Manchester: Following the Politics, Not the Science

11 January 2023 , categories: COVID, Meetings

What caused the UK to become a 'lockdown autocracy' in March 2020, with one of the worst pandemic outcomes in the world - and were we really 'following the science'?

Our Manchester meeting on January 11th 2023 was said by many who attended to be one of our very best yet.

We had an interesting and informed introduction from Dr. Martin Evison followed by a focused and thoughtful discussion.  As ever, we provide a flavour of the meeting below.

(MEANWHILE our next Manchester meeting is on Wed 15th Feb on Gender Identity Ideology.  It’ll be great to see you there.)

An expert witness

Martin began his presentation with a brief overview of his career in science and IT, including work in the fields of genetics, microbiology, virology, environmental archaeology, ancient DNA and forensic pathology.

From his experience of being called as an expert witness in court, where lawyers check a witness’s authority in terms of their knowledge and expert credentials, Martin felt it was important to lay out his authority before sharing his findings on the UK’s response to Covid.

How does the body react to viruses like Covid?

Martin explained how viruses take over cells in order to reproduce.  The body reacts by initiating an antibody response and other mechanisms including the production of mucus in respiratory passages.  Additional immune response cells patrol the body to find viral invaders, marking infected cells with fragments of viral matter for later destruction.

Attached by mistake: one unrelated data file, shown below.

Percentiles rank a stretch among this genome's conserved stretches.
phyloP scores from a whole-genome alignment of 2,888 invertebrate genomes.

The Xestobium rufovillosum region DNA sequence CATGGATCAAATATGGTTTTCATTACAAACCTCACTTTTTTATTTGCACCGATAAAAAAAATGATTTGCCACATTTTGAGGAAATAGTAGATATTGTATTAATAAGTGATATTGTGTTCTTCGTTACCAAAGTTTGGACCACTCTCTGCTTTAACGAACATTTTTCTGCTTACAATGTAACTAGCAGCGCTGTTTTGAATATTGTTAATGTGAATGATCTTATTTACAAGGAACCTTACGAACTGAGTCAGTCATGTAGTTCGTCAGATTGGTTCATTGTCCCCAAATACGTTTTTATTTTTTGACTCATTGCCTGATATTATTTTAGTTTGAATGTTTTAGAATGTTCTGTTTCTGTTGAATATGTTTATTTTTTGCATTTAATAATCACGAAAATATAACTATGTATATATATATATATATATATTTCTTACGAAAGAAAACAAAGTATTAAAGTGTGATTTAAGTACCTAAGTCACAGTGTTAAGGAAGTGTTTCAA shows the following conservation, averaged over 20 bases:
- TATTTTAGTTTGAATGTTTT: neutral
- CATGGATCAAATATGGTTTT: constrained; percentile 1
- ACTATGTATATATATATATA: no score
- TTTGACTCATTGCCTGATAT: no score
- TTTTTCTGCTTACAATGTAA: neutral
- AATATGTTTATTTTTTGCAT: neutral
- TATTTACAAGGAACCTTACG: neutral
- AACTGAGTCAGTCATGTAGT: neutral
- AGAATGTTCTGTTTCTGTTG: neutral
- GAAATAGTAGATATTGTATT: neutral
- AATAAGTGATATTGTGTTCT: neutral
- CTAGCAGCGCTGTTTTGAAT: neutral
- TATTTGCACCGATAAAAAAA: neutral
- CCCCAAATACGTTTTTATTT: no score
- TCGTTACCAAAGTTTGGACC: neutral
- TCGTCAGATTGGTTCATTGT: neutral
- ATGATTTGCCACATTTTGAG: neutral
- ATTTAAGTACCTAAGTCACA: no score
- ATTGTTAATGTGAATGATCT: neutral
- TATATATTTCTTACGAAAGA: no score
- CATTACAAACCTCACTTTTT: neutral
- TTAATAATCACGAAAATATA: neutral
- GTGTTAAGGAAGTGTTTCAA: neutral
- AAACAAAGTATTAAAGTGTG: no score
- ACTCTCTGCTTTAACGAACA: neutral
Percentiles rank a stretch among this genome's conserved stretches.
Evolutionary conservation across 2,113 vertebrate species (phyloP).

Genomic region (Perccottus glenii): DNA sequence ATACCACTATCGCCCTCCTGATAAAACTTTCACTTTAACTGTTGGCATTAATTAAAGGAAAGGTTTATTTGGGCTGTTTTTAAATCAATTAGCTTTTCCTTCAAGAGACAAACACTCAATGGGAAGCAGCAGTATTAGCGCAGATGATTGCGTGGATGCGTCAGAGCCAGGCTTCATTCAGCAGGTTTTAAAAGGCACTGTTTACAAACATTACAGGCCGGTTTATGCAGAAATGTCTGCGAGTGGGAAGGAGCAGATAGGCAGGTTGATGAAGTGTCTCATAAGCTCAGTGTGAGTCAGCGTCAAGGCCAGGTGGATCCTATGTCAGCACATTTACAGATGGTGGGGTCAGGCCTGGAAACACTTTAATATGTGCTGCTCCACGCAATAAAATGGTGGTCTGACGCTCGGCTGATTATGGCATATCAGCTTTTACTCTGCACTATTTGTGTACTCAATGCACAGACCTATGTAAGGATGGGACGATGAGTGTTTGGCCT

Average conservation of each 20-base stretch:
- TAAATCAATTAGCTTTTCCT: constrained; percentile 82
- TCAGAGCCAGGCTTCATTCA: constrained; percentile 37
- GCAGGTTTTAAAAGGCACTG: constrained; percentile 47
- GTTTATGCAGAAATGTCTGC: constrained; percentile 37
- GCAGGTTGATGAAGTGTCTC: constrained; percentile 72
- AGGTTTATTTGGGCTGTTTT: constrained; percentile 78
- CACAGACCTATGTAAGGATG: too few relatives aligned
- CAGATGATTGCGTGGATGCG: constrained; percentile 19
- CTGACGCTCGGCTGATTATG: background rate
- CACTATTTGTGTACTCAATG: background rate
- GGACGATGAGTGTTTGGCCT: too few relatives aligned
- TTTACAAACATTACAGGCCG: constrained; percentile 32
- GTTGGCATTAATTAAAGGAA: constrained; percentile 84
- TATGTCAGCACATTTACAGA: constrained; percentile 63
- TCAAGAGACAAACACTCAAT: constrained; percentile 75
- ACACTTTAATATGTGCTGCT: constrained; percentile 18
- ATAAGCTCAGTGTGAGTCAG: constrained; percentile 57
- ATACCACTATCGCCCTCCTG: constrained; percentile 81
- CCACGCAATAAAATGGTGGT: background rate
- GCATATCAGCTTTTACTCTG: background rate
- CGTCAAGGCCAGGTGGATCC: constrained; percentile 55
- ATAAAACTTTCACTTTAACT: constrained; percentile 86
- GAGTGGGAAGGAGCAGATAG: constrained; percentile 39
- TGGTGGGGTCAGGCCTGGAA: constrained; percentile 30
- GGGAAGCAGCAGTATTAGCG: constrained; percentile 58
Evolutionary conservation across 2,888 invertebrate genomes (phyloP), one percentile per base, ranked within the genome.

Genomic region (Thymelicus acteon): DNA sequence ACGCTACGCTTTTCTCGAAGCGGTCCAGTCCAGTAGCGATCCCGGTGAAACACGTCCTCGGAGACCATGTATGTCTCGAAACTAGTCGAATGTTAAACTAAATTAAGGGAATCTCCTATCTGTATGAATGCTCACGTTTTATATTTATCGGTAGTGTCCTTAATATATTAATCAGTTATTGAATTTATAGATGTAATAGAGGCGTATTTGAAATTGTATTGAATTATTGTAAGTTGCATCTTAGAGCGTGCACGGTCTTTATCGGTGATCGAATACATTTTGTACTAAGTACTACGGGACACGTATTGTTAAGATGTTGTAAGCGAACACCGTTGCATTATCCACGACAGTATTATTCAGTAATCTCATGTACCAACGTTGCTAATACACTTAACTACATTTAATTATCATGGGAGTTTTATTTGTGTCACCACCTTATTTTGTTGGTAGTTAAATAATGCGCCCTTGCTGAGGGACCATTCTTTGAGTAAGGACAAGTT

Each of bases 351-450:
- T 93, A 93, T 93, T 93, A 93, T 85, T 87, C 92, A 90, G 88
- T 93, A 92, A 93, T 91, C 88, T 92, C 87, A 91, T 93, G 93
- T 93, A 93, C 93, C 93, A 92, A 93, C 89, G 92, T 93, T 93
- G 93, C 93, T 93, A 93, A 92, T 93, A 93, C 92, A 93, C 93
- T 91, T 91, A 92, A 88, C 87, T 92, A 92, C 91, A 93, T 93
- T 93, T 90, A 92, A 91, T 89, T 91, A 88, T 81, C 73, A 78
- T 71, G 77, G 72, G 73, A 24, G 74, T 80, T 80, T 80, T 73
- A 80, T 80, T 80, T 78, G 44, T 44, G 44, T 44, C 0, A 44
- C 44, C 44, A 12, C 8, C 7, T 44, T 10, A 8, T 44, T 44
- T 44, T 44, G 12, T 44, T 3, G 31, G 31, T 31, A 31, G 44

Initial fear of Covid

Martin talked about his initial fear in early 2020 when Covid first appeared in the news. However, this fear was allayed in March 2020 when Professors Whitty and Vallance reassured the British population that most were not at risk of death or serious illness, that most people would experience mild symptoms, and that masks would do ‘more harm than good’.

The more Martin studied the Chinese mortality data, and the survival rate of infected passengers on the quarantined ‘Diamond Princess’ cruise ship, the more he realised that Covid was not as bad as he had first feared.  He subsequently noted that the infection had already peaked by the time the first lockdown was announced.

Up until this point, Martin felt that the advice to the nation from Whitty and Vallance made sense. Their recommendations for people to wash their hands and stay at home if unwell, complied with the Pandemic Preparedness Guidelines published by bodies like the WHO and CDC.

Insane Pursuit of Extreme Measures